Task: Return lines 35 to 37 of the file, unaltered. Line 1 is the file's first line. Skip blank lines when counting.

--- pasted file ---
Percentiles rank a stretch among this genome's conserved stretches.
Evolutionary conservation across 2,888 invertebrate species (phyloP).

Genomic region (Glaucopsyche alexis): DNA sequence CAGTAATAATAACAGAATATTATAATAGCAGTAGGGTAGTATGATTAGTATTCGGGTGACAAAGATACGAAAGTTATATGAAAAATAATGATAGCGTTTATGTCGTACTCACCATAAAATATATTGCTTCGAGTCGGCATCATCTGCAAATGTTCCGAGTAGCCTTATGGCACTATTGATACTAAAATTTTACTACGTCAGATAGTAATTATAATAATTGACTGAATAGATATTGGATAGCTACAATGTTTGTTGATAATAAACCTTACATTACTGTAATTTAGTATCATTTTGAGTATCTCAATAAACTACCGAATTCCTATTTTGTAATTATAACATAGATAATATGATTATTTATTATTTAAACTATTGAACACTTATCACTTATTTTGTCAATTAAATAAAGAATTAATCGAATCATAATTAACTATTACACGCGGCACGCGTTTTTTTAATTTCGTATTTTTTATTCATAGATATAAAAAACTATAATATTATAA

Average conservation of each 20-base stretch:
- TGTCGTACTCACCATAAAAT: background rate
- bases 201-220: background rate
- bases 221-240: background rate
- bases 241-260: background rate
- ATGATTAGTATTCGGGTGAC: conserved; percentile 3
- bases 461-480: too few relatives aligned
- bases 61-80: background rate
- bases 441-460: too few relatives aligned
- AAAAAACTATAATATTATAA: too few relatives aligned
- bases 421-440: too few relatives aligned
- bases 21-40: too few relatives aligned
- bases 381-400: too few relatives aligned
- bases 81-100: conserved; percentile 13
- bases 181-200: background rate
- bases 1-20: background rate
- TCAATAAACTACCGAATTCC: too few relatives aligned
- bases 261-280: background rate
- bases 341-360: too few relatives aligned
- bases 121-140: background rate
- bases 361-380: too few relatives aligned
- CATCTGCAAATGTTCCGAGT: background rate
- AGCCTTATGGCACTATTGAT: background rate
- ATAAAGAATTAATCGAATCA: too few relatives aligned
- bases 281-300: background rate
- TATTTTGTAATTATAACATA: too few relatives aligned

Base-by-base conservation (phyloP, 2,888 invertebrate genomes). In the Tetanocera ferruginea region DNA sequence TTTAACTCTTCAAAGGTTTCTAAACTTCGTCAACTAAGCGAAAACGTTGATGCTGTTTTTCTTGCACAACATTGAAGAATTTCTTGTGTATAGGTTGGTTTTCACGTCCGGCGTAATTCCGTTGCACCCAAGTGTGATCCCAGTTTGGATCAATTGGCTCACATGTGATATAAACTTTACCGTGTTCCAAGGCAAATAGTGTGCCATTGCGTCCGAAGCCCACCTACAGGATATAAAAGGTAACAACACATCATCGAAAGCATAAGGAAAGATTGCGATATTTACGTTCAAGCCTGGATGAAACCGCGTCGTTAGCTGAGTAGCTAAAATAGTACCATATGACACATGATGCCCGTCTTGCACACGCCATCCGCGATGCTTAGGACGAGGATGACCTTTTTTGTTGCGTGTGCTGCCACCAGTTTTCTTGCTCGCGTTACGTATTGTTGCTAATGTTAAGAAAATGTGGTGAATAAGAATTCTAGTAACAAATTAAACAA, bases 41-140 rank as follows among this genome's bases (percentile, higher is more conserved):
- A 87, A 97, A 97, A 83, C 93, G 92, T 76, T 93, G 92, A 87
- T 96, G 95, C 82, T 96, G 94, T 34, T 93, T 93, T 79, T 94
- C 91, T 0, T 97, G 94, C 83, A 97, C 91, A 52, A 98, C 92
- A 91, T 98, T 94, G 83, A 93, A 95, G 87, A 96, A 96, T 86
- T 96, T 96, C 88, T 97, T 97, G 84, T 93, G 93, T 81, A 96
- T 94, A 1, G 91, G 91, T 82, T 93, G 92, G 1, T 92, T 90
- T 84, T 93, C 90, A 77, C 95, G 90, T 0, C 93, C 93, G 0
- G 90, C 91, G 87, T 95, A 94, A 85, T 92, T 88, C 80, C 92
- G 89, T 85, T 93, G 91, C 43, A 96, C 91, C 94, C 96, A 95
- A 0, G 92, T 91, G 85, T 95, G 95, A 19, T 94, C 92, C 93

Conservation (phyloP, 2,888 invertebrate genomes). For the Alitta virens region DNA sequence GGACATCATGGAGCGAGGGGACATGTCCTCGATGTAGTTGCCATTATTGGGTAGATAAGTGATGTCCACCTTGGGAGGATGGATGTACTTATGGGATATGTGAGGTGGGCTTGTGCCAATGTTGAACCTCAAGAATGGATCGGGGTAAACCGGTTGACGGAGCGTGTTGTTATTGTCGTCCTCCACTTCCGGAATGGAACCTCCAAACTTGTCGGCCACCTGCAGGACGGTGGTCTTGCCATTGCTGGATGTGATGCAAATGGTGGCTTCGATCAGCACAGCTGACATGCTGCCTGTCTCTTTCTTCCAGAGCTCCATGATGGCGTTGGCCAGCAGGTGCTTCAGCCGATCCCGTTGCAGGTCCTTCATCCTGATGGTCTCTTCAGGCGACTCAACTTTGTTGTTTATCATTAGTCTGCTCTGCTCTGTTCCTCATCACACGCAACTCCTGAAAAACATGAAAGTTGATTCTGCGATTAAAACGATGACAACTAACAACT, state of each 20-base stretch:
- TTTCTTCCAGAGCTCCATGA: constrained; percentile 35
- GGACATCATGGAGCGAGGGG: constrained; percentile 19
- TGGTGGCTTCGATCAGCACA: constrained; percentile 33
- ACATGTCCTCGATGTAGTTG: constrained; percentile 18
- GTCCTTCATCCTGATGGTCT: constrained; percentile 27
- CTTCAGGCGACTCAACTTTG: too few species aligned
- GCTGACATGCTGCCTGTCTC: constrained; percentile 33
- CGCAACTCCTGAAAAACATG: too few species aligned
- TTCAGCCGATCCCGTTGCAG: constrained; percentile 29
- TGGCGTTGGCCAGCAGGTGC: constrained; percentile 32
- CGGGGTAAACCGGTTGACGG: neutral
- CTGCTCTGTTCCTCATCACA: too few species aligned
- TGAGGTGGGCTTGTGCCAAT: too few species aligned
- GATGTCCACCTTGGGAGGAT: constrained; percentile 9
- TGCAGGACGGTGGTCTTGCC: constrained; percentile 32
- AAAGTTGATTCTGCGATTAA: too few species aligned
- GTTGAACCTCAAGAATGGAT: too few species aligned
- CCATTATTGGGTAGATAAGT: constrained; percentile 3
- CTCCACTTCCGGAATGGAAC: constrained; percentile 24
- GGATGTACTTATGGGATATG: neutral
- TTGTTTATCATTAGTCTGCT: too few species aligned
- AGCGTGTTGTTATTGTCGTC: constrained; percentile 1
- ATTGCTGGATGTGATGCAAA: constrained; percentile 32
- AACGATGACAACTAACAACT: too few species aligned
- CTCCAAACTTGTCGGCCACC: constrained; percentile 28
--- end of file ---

- T 96, T 96, C 88, T 97, T 97, G 84, T 93, G 93, T 81, A 96
- T 94, A 1, G 91, G 91, T 82, T 93, G 92, G 1, T 92, T 90
- T 84, T 93, C 90, A 77, C 95, G 90, T 0, C 93, C 93, G 0